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The Legacy that Hubert De Givenchy Left Us

Words by Rob Chilton

Looking back at the life of one of fashion’s coolest cats, Hubert di Givenchy, it becomes clear that the charismatic founder of the eponymous brand has left the world in a kinder, more stylish and more charming place.

He was almost as famous for his impeccable manners and charm as he was for the ground-breaking clothes he designed. Hubert di Givenchy was a gentleman of his industry, loved by his fellow designers and his clients.

The sadness that greeted his death in March – coupled with the warmth of the tributes that followed – demonstrated the affection in which this highly respected man was held.

A titan of fashion, Givenchy shook the industry by its lapels – politely of course. He was the first designer to use a famous person to endorse a fragrance when he chose Audrey Hepburn to represent L’Interdit in 1957. He was the first designer to work on interior design for hotels with Hilton in the 1970s, the first to use black models in a runway show, the first to use plastic in a wedding dress, and the first to use cotton in haute couture.

Writer Eloy Martinez worked closely with the iconic designer for the last eight years of his life before he died in March aged 91, curating exhibitions and writing an official biography of Givenchy.

Martinez tells EDGAR that of the many qualities he admired in Givenchy, modesty and manners stand apart.

“All the great designers of the 20th century who knew Hubert de Givenchy like Coco Chanel, Valentino, Yves Saint Laurent, all say he was a gentleman. His manners were exquisite. He always helped people he worked with and gave them small gifts – he really cared about people and was very humble.”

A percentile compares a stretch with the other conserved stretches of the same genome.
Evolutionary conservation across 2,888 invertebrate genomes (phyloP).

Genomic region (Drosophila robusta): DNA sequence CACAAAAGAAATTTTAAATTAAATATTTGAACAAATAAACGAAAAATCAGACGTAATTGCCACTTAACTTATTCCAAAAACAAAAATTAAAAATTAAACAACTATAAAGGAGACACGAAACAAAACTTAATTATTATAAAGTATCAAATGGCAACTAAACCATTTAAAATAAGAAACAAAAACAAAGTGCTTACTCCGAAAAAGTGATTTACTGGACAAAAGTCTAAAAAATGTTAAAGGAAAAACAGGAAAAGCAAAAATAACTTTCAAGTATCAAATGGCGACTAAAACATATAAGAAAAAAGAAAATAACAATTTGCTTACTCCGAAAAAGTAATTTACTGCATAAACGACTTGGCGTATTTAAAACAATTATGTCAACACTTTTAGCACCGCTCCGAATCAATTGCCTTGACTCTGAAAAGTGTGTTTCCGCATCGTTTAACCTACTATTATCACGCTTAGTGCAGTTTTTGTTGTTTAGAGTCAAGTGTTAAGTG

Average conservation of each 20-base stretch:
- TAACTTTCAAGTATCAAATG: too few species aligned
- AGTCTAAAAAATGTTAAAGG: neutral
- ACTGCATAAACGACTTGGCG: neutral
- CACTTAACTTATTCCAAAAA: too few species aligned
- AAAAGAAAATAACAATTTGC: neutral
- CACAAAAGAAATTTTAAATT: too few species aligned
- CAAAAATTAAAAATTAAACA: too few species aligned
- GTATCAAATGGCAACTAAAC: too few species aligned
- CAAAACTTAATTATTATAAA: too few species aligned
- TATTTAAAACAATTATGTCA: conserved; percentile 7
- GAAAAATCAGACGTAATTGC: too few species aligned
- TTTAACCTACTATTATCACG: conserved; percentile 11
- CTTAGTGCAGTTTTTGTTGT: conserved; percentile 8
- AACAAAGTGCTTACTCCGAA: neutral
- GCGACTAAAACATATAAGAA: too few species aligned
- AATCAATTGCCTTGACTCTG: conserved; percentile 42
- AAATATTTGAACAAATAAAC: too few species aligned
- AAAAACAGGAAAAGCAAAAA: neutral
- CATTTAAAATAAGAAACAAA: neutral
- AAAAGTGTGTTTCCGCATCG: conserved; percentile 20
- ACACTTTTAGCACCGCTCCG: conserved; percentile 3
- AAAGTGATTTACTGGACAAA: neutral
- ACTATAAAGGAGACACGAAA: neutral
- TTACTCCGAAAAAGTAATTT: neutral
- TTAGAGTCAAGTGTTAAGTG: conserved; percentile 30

The name Givenchy the brand chose for its men’s fragrance now makes a lot more sense: Gentleman.

Hubert Givenchy


Givenchy’s work extended beyond fashion, says Martinez. “He was more than a designer and few brands have changed history like Givenchy. Take cinema for example, Givenchy changed fashion in film like no other designer. He put haute couture into millions of homes via the cinema.”

Givenchy arrived in the fashion world aged 25, a good two decades younger than most of the other major designers, but he quickly made his mark and earned the respect of his industry colleagues.

“He was full of passion for fashion and was always beautifully dressed,” explains Martinez, 51. “He was a very tall man – two metres tall – but his movement was very elegant. He was so good looking, they often said he was more beautiful than the models he used.”

In Pictures. Givenchy's Energy

Photos. Robert Doisneau Rapho


Robert Doisneau Rapho Eloy Martinez cutting a dapper, Givenchy-esque figure.


Robert Doisneau Rapho Eloy Martinez cutting a dapper, Givenchy-esque figure.


Robert Doisneau Rapho Givenchy's famous Couture House on George V Avenue.

Hubert Givenchy


SKREBNESKI Never greyscale: A fresh-faced Hubert De Givenchy.

Martinez saw Givenchy working hard even in his final days. “He had amazing energy,” smiles the writer.

“The week before he died, we were in Paris together and he was drawing with pencil and charcoal, and I mean drawing perfectly. He remembered a dress he made for Carmen Martinez-Bordiu years before and he drew it right there. I met her a week later and told her about Hubert’s drawing. She showed me the dress and it was exactly the same as his sketch.”

At their last meeting before he died, Givenchy was telling Martinez how much he respected Yves Saint Laurent. “He was a great storyteller,” smiles Martinez. “If you were with him and you mentioned a name, like Liz Taylor or Grace Jones he would have an amazing story about them. Hubert always said he felt really privileged to live such a beautiful life.”

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